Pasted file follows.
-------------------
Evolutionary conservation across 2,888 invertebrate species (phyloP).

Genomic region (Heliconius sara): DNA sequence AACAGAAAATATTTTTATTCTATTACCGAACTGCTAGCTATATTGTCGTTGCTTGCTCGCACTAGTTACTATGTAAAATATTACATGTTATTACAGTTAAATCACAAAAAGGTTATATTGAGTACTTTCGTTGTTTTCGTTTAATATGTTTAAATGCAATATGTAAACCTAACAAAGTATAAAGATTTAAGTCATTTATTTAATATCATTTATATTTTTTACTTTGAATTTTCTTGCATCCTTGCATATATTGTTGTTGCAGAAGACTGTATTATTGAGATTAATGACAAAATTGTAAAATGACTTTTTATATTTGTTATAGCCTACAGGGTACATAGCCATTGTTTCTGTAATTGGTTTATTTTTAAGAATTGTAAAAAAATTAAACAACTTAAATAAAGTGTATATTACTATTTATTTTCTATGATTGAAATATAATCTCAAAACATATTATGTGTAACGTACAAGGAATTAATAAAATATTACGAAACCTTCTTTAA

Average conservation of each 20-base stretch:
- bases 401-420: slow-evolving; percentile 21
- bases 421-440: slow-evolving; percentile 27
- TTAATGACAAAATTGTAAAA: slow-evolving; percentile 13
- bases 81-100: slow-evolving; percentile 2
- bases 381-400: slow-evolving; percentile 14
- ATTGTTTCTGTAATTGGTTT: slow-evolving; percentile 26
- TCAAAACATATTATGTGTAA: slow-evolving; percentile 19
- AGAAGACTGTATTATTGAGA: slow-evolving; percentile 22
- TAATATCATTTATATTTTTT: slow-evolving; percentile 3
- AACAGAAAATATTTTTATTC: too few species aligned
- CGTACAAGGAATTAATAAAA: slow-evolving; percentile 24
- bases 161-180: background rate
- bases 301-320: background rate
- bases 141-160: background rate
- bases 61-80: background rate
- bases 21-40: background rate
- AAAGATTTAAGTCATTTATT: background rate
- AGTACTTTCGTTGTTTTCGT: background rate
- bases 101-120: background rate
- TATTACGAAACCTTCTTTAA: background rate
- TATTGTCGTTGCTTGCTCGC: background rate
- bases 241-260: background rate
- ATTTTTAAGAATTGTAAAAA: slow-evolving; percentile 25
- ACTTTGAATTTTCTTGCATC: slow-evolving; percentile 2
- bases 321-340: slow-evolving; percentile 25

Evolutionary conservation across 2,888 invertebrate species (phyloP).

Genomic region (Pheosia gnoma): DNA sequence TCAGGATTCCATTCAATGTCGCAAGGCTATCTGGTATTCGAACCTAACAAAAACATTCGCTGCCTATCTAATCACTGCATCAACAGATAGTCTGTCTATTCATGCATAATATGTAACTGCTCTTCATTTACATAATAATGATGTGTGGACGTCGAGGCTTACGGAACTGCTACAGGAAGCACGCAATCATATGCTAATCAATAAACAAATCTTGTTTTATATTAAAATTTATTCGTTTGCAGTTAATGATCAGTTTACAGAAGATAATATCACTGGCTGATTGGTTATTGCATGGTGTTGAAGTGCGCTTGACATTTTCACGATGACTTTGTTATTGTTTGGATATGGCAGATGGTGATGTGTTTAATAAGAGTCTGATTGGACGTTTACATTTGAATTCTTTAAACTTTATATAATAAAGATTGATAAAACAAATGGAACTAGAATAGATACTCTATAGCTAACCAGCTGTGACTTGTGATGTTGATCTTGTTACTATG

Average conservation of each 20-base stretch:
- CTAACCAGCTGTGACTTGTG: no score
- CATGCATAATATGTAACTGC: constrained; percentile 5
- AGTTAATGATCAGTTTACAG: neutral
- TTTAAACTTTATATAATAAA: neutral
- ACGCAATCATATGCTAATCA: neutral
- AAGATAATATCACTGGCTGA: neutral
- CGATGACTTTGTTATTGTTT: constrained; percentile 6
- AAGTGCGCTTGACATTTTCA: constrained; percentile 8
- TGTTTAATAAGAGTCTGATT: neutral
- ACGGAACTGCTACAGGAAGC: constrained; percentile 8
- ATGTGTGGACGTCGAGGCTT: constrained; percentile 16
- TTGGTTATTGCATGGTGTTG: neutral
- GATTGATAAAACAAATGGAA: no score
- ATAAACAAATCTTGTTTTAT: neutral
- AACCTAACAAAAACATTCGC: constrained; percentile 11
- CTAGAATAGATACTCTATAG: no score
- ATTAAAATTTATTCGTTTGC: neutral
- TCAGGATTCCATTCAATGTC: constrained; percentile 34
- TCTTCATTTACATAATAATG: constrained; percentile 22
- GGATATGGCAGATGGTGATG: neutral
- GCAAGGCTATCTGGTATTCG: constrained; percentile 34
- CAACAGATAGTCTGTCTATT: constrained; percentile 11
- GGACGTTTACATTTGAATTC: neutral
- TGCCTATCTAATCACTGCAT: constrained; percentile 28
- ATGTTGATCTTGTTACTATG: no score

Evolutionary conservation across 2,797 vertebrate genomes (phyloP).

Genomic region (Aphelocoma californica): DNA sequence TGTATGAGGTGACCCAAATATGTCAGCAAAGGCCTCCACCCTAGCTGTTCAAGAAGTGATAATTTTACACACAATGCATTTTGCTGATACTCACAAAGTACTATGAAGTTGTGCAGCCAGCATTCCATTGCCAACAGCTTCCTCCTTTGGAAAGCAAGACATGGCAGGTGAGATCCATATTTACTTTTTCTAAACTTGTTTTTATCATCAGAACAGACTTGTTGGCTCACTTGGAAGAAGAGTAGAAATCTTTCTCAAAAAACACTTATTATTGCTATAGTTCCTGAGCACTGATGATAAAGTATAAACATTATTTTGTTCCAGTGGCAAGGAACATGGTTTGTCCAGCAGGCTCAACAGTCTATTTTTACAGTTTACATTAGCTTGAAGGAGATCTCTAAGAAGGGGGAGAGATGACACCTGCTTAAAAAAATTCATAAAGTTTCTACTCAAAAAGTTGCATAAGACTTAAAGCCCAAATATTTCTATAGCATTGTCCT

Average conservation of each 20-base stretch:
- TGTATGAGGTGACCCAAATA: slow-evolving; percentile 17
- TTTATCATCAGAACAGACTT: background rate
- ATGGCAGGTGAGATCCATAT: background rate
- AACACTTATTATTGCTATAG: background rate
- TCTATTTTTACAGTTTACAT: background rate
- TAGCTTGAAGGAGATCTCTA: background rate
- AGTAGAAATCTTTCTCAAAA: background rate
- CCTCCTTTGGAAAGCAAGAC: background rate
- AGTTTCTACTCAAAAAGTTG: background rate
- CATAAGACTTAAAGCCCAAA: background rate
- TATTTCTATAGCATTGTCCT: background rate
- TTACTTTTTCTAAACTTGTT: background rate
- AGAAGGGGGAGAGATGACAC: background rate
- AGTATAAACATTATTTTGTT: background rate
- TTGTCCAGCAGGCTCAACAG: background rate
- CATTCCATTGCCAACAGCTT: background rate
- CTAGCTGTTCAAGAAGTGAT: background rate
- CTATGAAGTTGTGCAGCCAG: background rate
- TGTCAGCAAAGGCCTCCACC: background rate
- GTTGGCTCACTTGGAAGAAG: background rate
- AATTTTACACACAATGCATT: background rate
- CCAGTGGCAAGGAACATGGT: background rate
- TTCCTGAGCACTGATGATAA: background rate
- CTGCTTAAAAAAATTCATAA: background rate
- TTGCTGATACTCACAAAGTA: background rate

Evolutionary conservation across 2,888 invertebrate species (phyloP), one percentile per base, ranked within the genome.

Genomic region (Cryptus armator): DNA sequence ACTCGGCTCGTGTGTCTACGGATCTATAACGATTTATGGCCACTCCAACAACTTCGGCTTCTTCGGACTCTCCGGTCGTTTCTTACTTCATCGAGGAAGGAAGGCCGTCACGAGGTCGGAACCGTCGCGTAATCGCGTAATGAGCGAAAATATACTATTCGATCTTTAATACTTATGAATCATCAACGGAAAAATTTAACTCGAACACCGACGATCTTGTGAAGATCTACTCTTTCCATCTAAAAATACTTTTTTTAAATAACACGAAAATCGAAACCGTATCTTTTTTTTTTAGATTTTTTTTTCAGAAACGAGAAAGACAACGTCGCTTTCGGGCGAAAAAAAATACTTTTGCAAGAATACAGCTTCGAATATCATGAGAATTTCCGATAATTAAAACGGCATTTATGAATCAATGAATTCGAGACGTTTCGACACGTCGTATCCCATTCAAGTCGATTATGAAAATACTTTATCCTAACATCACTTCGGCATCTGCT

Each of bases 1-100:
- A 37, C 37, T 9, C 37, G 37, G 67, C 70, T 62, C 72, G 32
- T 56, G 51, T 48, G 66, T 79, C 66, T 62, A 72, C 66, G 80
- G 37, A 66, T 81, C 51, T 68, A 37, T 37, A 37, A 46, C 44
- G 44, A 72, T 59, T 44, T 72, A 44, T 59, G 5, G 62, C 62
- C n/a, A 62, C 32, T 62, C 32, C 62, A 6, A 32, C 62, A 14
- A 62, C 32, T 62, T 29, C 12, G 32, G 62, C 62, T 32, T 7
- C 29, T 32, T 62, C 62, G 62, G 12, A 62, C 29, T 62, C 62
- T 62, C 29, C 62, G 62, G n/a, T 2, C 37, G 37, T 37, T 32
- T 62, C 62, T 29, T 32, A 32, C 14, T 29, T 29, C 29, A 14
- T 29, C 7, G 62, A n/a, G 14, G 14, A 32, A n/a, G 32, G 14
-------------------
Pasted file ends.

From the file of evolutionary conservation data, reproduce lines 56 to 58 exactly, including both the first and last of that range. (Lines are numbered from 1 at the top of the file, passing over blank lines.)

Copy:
- ATGTTGATCTTGTTACTATG: no score

Evolutionary conservation across 2,797 vertebrate genomes (phyloP).

Genomic region (Aphelocoma californica): DNA sequence TGTATGAGGTGACCCAAATATGTCAGCAAAGGCCTCCACCCTAGCTGTTCAAGAAGTGATAATTTTACACACAATGCATTTTGCTGATACTCACAAAGTACTATGAAGTTGTGCAGCCAGCATTCCATTGCCAACAGCTTCCTCCTTTGGAAAGCAAGACATGGCAGGTGAGATCCATATTTACTTTTTCTAAACTTGTTTTTATCATCAGAACAGACTTGTTGGCTCACTTGGAAGAAGAGTAGAAATCTTTCTCAAAAAACACTTATTATTGCTATAGTTCCTGAGCACTGATGATAAAGTATAAACATTATTTTGTTCCAGTGGCAAGGAACATGGTTTGTCCAGCAGGCTCAACAGTCTATTTTTACAGTTTACATTAGCTTGAAGGAGATCTCTAAGAAGGGGGAGAGATGACACCTGCTTAAAAAAATTCATAAAGTTTCTACTCAAAAAGTTGCATAAGACTTAAAGCCCAAATATTTCTATAGCATTGTCCT